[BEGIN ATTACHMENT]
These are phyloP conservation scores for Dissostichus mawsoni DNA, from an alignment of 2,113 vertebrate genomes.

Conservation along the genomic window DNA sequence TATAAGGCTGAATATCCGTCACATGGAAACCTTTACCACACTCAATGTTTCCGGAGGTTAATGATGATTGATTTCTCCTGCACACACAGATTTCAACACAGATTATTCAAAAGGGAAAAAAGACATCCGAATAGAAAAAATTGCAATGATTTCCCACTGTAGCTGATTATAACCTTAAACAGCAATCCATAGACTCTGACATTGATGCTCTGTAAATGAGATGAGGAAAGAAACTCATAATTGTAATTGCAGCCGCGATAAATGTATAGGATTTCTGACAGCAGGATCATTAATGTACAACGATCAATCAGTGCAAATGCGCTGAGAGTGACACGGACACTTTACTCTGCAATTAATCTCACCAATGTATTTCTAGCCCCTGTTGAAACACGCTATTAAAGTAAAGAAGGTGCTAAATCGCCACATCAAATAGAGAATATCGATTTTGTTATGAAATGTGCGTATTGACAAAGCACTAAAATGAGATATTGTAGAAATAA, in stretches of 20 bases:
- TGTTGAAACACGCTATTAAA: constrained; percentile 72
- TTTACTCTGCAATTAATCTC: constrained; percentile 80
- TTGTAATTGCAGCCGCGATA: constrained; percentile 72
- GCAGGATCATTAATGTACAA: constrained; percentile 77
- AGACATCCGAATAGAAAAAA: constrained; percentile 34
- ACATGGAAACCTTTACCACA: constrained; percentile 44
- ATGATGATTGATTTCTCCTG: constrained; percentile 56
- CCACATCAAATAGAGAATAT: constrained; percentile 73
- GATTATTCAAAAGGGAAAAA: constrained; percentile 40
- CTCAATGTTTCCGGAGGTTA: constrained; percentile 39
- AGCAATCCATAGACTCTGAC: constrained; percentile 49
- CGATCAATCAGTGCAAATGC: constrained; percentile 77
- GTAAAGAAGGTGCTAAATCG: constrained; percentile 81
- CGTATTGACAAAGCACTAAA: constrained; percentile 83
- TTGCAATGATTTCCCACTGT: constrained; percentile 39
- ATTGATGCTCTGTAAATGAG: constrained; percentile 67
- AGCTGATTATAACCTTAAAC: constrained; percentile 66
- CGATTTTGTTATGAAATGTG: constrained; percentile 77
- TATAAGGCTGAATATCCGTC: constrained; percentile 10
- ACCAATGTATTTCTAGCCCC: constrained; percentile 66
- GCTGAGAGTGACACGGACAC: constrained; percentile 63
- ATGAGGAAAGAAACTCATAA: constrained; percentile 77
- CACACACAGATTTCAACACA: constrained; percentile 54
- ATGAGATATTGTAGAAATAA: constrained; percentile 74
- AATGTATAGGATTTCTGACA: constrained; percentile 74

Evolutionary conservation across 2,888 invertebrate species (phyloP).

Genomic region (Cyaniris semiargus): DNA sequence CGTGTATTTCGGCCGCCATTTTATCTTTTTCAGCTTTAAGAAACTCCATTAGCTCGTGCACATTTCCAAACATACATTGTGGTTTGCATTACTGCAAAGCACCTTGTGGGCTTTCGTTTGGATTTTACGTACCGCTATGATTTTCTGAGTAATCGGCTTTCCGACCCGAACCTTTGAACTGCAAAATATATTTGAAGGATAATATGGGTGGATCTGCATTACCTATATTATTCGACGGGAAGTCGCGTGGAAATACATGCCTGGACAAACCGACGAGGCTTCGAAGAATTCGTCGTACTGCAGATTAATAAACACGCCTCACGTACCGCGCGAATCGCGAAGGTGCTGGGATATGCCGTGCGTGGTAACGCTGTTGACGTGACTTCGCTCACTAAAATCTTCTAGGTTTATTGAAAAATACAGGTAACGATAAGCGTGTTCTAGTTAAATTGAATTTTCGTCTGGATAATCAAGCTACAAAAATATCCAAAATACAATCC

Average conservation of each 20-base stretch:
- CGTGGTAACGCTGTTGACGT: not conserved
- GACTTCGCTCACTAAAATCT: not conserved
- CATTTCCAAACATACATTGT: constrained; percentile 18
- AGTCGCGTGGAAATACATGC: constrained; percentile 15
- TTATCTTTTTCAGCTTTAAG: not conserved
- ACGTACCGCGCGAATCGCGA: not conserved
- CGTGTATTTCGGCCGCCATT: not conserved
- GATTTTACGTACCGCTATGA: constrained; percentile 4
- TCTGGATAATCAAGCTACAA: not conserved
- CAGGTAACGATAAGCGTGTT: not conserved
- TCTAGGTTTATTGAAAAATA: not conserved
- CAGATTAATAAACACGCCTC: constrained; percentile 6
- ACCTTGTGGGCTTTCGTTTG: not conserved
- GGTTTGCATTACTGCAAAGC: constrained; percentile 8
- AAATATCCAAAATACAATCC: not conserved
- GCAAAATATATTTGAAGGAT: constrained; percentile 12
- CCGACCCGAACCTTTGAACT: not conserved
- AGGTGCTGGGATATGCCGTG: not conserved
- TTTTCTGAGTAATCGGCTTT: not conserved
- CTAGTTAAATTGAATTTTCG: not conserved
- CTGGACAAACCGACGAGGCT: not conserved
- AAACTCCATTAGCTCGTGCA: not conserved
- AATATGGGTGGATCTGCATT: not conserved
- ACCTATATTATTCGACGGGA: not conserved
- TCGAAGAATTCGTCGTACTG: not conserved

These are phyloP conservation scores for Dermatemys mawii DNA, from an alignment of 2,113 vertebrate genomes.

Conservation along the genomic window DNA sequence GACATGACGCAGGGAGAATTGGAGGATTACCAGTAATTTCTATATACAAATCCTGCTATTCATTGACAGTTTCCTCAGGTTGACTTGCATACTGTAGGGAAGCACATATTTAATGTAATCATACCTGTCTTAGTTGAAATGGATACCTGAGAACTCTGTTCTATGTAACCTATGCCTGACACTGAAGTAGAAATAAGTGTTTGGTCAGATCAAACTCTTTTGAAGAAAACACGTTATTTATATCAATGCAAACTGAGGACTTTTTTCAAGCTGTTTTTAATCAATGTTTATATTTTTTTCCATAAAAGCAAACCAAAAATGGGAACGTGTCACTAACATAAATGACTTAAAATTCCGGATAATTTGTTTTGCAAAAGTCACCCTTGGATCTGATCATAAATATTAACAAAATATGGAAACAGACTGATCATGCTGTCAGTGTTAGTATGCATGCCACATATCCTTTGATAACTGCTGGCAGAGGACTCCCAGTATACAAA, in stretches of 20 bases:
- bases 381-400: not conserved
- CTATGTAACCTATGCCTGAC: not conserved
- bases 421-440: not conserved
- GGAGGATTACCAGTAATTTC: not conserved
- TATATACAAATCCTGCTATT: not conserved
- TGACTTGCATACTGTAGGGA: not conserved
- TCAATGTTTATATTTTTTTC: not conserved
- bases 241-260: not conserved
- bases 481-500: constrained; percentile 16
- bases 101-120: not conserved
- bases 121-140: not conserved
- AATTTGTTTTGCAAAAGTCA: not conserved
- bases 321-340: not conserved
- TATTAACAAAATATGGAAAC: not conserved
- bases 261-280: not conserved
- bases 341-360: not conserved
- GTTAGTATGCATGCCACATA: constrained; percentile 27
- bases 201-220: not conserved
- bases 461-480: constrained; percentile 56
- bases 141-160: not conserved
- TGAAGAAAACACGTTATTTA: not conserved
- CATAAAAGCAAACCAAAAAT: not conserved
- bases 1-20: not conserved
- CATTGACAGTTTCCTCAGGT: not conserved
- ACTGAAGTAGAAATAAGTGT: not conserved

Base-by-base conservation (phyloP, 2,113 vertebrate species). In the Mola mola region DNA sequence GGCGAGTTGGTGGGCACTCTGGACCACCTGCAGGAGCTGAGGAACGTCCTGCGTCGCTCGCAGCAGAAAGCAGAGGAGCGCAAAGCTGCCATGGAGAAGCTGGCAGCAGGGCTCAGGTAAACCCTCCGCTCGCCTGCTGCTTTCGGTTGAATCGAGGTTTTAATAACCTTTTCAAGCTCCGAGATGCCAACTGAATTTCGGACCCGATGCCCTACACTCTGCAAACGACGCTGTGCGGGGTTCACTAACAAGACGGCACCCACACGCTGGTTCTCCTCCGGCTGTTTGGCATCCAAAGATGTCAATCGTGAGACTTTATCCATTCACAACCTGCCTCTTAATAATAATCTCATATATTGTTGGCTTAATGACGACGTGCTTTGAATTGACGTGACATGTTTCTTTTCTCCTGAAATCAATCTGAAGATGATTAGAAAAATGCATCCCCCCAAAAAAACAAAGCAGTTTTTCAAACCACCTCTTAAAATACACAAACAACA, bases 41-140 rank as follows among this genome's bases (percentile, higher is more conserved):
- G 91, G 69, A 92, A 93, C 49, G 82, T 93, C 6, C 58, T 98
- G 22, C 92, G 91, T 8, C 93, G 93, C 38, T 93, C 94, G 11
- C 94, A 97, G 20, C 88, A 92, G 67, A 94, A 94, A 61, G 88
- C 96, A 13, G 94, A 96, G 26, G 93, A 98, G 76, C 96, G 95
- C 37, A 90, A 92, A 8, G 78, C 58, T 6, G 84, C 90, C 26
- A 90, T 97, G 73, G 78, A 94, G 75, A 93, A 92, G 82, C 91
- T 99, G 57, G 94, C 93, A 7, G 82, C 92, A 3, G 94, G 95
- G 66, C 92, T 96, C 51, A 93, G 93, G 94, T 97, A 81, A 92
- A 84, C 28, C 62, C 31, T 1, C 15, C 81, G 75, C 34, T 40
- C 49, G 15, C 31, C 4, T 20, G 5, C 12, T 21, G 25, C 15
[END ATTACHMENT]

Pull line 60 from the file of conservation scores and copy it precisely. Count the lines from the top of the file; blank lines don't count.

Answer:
- bases 421-440: not conserved